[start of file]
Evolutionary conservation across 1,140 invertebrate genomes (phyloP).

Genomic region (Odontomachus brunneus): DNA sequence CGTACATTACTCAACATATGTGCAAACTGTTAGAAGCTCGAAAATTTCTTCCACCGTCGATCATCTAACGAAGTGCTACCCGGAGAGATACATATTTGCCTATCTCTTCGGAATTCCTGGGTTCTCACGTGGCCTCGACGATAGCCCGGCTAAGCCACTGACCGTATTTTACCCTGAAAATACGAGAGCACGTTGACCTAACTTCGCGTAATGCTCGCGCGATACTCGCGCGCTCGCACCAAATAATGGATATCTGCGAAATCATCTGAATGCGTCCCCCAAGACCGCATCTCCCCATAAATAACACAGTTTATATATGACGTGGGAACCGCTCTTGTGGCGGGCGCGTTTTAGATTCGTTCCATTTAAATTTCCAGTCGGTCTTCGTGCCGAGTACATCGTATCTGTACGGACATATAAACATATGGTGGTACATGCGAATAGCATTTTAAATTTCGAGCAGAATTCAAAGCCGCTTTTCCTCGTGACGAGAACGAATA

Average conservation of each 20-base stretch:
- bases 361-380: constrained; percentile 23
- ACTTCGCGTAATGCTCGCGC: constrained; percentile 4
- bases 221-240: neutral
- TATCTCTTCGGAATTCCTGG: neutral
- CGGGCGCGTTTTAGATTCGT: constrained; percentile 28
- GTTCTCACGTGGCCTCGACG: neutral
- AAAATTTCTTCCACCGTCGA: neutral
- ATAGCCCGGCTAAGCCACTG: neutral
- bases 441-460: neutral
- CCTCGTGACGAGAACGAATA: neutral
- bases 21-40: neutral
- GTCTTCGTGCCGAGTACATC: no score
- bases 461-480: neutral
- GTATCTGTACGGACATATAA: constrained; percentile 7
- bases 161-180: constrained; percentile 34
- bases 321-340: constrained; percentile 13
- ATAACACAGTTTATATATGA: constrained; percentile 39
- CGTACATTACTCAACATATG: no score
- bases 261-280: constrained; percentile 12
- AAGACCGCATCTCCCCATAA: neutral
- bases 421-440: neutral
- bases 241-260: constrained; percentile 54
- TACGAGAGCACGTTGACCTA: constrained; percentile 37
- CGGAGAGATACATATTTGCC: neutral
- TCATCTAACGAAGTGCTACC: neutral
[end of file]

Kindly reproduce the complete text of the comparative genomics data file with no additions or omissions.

Evolutionary conservation across 1,140 invertebrate genomes (phyloP).

Genomic region (Odontomachus brunneus): DNA sequence CGTACATTACTCAACATATGTGCAAACTGTTAGAAGCTCGAAAATTTCTTCCACCGTCGATCATCTAACGAAGTGCTACCCGGAGAGATACATATTTGCCTATCTCTTCGGAATTCCTGGGTTCTCACGTGGCCTCGACGATAGCCCGGCTAAGCCACTGACCGTATTTTACCCTGAAAATACGAGAGCACGTTGACCTAACTTCGCGTAATGCTCGCGCGATACTCGCGCGCTCGCACCAAATAATGGATATCTGCGAAATCATCTGAATGCGTCCCCCAAGACCGCATCTCCCCATAAATAACACAGTTTATATATGACGTGGGAACCGCTCTTGTGGCGGGCGCGTTTTAGATTCGTTCCATTTAAATTTCCAGTCGGTCTTCGTGCCGAGTACATCGTATCTGTACGGACATATAAACATATGGTGGTACATGCGAATAGCATTTTAAATTTCGAGCAGAATTCAAAGCCGCTTTTCCTCGTGACGAGAACGAATA

Average conservation of each 20-base stretch:
- bases 361-380: constrained; percentile 23
- ACTTCGCGTAATGCTCGCGC: constrained; percentile 4
- bases 221-240: neutral
- TATCTCTTCGGAATTCCTGG: neutral
- CGGGCGCGTTTTAGATTCGT: constrained; percentile 28
- GTTCTCACGTGGCCTCGACG: neutral
- AAAATTTCTTCCACCGTCGA: neutral
- ATAGCCCGGCTAAGCCACTG: neutral
- bases 441-460: neutral
- CCTCGTGACGAGAACGAATA: neutral
- bases 21-40: neutral
- GTCTTCGTGCCGAGTACATC: no score
- bases 461-480: neutral
- GTATCTGTACGGACATATAA: constrained; percentile 7
- bases 161-180: constrained; percentile 34
- bases 321-340: constrained; percentile 13
- ATAACACAGTTTATATATGA: constrained; percentile 39
- CGTACATTACTCAACATATG: no score
- bases 261-280: constrained; percentile 12
- AAGACCGCATCTCCCCATAA: neutral
- bases 421-440: neutral
- bases 241-260: constrained; percentile 54
- TACGAGAGCACGTTGACCTA: constrained; percentile 37
- CGGAGAGATACATATTTGCC: neutral
- TCATCTAACGAAGTGCTACC: neutral